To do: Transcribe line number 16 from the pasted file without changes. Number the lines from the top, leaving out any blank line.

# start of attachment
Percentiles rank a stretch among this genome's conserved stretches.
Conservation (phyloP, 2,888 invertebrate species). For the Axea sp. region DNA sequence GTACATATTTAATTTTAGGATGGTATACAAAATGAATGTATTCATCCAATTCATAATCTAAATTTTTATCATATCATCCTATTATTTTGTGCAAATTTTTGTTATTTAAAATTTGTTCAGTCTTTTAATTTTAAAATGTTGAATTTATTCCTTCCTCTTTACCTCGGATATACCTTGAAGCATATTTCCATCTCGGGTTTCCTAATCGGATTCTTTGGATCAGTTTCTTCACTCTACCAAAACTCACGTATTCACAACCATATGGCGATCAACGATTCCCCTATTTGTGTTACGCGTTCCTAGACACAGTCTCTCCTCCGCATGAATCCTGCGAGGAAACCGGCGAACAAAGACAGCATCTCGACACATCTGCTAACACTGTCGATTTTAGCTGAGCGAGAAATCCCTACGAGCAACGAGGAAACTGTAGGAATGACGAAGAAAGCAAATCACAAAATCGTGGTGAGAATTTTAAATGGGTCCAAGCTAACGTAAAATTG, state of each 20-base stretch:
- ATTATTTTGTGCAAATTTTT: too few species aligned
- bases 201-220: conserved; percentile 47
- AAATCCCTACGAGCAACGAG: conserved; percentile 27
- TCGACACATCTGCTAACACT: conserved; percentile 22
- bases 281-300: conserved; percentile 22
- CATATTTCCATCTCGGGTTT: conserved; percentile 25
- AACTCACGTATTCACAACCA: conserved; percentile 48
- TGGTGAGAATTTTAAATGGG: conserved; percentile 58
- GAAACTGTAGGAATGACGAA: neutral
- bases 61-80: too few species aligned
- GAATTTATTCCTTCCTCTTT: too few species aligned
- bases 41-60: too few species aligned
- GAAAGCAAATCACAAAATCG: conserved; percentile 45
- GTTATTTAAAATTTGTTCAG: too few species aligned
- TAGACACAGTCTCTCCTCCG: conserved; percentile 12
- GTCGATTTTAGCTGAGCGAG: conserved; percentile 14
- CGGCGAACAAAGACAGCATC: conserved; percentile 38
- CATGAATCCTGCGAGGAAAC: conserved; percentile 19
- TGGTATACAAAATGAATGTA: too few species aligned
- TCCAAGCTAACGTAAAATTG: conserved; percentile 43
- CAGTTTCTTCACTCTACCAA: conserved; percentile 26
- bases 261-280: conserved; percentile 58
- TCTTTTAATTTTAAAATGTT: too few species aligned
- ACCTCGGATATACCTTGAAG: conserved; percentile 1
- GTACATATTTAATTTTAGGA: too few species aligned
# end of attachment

- GTTATTTAAAATTTGTTCAG: too few species aligned